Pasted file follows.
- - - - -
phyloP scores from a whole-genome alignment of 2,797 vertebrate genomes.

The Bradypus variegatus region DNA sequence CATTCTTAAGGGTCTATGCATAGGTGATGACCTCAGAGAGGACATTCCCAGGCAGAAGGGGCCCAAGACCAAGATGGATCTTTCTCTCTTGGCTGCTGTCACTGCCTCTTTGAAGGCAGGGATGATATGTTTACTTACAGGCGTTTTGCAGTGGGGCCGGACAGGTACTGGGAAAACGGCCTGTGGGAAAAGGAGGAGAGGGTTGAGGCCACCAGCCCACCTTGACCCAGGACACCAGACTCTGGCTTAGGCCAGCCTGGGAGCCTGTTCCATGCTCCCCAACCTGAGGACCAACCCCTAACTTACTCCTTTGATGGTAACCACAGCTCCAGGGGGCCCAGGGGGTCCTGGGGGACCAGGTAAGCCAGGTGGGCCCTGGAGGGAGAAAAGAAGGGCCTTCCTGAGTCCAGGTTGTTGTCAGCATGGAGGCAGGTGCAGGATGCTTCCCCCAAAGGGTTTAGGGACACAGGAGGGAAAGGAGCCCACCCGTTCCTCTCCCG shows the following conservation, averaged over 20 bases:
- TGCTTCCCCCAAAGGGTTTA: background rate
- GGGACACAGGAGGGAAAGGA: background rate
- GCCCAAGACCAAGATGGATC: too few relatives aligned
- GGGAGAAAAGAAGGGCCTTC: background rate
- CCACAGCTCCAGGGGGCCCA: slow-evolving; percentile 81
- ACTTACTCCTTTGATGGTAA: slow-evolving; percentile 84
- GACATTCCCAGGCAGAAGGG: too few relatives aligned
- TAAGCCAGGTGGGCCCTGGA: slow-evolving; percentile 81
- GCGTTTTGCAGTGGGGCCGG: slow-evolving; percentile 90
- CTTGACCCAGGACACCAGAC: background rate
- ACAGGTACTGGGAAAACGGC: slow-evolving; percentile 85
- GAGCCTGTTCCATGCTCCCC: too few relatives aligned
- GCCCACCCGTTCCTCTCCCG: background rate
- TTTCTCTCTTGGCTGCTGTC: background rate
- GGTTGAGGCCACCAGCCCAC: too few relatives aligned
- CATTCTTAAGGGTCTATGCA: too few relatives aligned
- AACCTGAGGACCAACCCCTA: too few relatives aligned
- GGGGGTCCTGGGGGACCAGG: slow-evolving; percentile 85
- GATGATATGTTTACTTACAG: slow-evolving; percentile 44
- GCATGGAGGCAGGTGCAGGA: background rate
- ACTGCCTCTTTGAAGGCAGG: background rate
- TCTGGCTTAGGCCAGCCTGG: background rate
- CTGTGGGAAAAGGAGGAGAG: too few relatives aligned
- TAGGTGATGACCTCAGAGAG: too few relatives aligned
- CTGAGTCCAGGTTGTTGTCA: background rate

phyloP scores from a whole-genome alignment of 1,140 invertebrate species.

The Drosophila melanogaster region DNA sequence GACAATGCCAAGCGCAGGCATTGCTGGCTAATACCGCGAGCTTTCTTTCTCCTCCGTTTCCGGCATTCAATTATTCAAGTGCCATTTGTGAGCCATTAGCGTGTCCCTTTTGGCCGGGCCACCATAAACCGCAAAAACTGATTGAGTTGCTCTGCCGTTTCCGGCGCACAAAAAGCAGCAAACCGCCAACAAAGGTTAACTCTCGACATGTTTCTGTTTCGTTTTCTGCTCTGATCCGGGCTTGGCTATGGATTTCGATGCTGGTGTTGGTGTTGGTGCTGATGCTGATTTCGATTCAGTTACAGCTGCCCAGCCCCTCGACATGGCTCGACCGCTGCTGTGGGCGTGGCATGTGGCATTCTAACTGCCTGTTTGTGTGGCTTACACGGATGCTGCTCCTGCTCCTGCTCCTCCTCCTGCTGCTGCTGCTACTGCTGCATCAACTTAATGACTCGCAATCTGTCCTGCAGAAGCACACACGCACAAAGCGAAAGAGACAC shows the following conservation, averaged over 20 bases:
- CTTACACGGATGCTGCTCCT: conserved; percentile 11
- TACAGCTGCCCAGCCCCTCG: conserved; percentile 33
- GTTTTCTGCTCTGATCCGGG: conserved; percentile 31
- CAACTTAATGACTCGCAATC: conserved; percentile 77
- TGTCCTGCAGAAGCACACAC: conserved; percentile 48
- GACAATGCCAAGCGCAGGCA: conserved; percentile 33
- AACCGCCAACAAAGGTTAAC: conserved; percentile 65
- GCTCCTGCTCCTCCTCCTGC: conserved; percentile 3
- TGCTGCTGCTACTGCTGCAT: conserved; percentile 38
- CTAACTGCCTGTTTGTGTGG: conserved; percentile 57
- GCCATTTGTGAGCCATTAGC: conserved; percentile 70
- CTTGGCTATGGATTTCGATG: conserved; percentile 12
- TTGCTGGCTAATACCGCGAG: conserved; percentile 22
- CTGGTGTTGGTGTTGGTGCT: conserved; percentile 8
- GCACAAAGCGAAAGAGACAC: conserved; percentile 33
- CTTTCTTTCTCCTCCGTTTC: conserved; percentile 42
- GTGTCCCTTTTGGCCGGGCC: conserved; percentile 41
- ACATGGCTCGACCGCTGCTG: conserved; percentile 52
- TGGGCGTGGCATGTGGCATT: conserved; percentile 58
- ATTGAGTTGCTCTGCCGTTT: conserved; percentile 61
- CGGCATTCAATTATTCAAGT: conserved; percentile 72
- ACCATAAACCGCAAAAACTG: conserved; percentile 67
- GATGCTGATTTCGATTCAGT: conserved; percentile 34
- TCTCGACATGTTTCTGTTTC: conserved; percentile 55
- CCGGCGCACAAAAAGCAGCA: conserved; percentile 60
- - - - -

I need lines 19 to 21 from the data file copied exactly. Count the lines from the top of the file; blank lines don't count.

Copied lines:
- AACCTGAGGACCAACCCCTA: too few relatives aligned
- GGGGGTCCTGGGGGACCAGG: slow-evolving; percentile 85
- GATGATATGTTTACTTACAG: slow-evolving; percentile 44